The next room we entered was somewhat less awful. Iron cots were crowded into it as close as you could pack them, with a human wreck in each one. They were what are known as the "Grands Blesses," that is, the men most dangerously wounded. I won't describe them, though the picture will never become indistinct. As the Princess entered every hand that had the strength to move attempted a salute. She went about, speaking a kind word to each one and tying a little tin medal with the colors of Italy on their wrists. The two women who were taking care of these two hundred or more men told me they were not quite sure whether it was two or three days since they had gone to bed. They were ladies who before the war had never known what manual labor meant. "There come moments like this," they said, "and then somehow we seem to find the strength, but it is awfully hard on the surgeons. Besides it's so difficult to keep the men clean and supplied with what they should have even as bare necessities. We hate to see them in dirty, blood-stained linen, but what can we do? Look! there come two more ambulances." And all the time they were working while they talked.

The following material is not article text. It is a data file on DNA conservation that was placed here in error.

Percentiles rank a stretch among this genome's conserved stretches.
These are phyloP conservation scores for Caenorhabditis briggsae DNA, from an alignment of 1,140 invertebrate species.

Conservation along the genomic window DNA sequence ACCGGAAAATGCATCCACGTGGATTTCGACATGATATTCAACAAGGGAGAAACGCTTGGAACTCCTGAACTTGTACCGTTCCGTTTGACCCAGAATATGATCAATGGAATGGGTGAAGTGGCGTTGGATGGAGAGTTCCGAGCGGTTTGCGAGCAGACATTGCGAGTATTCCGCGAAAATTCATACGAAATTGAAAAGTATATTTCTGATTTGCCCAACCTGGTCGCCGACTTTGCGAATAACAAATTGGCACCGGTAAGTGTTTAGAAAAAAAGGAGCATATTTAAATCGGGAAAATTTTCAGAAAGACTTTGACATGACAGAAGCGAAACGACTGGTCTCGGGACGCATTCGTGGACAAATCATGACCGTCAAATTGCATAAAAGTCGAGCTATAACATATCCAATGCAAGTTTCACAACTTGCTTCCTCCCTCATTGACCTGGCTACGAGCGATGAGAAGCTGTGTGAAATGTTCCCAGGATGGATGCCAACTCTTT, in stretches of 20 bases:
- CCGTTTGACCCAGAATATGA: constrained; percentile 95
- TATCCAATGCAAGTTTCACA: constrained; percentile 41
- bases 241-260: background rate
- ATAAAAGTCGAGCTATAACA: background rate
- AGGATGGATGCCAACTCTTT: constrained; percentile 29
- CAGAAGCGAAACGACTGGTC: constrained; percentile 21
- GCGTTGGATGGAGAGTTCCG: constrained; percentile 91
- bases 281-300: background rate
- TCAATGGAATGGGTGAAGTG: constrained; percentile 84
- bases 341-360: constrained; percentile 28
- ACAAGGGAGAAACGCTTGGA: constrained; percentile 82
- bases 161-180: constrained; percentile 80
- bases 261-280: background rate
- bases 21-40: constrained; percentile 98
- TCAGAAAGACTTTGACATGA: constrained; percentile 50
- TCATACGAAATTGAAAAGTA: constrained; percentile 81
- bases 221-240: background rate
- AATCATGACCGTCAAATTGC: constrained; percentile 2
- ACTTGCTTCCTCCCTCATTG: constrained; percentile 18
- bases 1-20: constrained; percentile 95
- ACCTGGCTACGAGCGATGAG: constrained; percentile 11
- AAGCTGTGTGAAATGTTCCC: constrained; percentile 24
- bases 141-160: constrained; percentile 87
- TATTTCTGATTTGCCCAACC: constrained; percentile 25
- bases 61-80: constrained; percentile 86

Oh! we at home, who are often bored by the daily headlines telling of trenches taken and lost, let us stop, think and imagine! What is our responsibility and how do we meet it? Is there really one of us with a heart and mind who dares to let twenty-four hours pass without dropping his mite of time, sympathy or money into the brave hand of suffering Europe! Men, women and children, they need us! If we do all we can, then we are not doing half enough! The horror of their suffering is hideous! The magnificence of their sacrifice is sublime!